Wu Yuxiang, the originator of Wu style Taijiquan, said in the Taijiquan manuals; “Jin originates from the heel, permeates through the leg, is commanded by the waist and manifests itself in the hand”, such being the internal methodology of jin emission in Taijiquan. While these few sentences are concisely written and accurate in description, they unfortunately have misled a fair number of Taijiquan practitioners in that they tend to press their legs against the ground with brute force. We should not simply look at the written text in our attempt to understand the classic manuals. It is only when taking into consideration the general approach of never using brute force in Taijiquan internal practice that the underlying meaning of the author can be truly revealed. It is unlikely that Wu Yuxiang would popularize the concept of using brute force to press the leg against the ground, which is something that most people can do anyway without the need to refer to any classic manual for directions.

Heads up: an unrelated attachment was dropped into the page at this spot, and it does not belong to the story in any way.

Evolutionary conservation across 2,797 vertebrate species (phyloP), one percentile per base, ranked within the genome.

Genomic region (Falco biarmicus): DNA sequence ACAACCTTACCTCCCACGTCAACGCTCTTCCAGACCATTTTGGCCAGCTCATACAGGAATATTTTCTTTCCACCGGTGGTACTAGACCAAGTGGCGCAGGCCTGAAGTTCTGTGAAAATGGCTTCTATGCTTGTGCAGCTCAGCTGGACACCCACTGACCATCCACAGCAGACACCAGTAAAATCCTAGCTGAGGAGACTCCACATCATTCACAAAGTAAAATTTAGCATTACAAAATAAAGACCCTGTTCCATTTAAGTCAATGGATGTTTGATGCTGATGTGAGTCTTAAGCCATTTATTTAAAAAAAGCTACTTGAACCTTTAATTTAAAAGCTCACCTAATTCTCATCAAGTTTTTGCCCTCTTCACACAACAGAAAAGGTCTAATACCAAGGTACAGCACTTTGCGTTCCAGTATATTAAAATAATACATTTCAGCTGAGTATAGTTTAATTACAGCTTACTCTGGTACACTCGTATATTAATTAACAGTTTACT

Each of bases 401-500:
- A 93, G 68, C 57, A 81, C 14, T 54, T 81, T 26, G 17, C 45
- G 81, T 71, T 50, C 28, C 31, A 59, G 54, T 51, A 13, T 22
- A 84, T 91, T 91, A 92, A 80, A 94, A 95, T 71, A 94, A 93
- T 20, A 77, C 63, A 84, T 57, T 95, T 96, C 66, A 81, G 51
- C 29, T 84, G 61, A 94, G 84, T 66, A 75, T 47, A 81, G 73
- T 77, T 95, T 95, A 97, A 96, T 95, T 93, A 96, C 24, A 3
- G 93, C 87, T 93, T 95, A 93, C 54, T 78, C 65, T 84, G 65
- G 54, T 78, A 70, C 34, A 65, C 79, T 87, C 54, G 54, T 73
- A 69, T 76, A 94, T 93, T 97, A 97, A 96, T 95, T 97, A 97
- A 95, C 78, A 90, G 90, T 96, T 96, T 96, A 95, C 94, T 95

According to my personal understanding, Master Wu was trying to describe the routing of jin, which is, one must firstly loosen up the whole body so that there is a pathway created along the legs, through the waist, reaching through to the fingers. Not until this is achieved can one attempt to practise this methodology in fajin. Yi (wisdom mind) is used to lower and “place” the body weight on the ground. Be mindful in capturing the rebounding force thus generated, which should then be released along this channel. Take care to relax the whole body in the process of weight lowering, such weight to travel through the dazhui heading for the waist and coursing through the legs onto the ground. When the weight is rebounded, the dantien should expand so as to direct the generated energy towards shoulder blade, ie, this is the stage of chu (storage). During fajin, the whole body relaxes and rests on the ground as an object, its weight totally borne by the gravitational pull. Beware that neither leg should press hard against the ground, nor should the hands manifest any brute force. The energy generated as a result of the rebounding force should be released like the shooting of an arrow from a bow. Countering this principle, the passageway will close up preventing fang, i.e, the smooth and unimpeded “release” of jin.
Amongst the numerous styles of wushu, only Taijiquan adheres to the rule of not using brute force, hence its unique training methodology. Those who are keen to learn must have a Taijiquan mindset before they can properly get through the doorway into the world of Taijiquan. Otherwise, they are merely practising a slow-motion form of shaolinquan.
Written by Patrick SW Chan
Translated by Vicky Wong